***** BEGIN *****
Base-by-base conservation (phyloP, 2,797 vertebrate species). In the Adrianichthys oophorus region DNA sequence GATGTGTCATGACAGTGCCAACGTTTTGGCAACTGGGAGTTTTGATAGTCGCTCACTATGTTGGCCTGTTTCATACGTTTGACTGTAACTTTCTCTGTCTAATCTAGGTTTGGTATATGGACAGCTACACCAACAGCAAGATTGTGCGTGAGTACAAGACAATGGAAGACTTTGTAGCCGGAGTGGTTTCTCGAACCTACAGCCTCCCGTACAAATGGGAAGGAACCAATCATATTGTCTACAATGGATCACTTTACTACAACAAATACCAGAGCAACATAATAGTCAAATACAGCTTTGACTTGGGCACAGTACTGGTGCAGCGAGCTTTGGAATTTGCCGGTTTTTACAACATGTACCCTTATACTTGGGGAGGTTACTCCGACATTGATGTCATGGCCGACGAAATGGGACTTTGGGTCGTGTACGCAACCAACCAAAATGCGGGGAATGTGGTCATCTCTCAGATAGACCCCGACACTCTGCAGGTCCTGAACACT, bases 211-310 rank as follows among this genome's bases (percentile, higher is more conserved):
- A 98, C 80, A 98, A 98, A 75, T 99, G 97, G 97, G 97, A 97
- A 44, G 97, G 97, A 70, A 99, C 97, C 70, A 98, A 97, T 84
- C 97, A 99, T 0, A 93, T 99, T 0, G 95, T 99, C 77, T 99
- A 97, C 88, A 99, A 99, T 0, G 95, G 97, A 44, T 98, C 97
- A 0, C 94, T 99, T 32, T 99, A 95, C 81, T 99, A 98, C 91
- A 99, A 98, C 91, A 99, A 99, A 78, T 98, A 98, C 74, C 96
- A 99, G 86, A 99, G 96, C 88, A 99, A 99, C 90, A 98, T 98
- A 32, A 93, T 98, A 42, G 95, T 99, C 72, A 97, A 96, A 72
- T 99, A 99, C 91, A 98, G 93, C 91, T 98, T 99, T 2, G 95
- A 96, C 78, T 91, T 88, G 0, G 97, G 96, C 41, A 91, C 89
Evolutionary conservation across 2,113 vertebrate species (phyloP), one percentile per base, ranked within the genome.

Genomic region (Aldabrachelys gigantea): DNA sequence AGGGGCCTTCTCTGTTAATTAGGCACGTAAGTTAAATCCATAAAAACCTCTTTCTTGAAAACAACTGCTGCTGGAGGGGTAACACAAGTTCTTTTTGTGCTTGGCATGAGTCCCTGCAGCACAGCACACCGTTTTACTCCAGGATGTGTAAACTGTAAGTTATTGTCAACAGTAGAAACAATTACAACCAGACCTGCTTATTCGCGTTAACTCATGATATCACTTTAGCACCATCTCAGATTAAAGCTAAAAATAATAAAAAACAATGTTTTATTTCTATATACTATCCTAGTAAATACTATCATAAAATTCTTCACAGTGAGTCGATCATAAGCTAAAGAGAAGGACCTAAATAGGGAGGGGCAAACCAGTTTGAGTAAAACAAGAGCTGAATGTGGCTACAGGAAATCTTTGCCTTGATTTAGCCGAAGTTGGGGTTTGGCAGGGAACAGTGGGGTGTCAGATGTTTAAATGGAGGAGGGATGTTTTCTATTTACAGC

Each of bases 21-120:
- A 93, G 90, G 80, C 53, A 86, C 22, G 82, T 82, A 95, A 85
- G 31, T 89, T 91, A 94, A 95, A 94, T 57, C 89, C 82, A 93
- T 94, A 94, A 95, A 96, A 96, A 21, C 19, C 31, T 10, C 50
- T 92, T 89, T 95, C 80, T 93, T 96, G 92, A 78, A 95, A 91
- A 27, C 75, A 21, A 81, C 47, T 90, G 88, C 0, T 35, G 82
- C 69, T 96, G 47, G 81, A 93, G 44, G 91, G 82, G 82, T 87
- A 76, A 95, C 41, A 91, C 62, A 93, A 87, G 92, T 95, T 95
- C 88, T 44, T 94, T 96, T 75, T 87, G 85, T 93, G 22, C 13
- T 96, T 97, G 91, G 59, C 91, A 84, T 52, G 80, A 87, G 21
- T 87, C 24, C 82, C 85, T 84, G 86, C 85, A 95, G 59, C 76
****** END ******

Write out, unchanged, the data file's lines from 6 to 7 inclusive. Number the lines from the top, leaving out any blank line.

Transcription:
- A 0, C 94, T 99, T 32, T 99, A 95, C 81, T 99, A 98, C 91
- A 99, A 98, C 91, A 99, A 99, A 78, T 98, A 98, C 74, C 96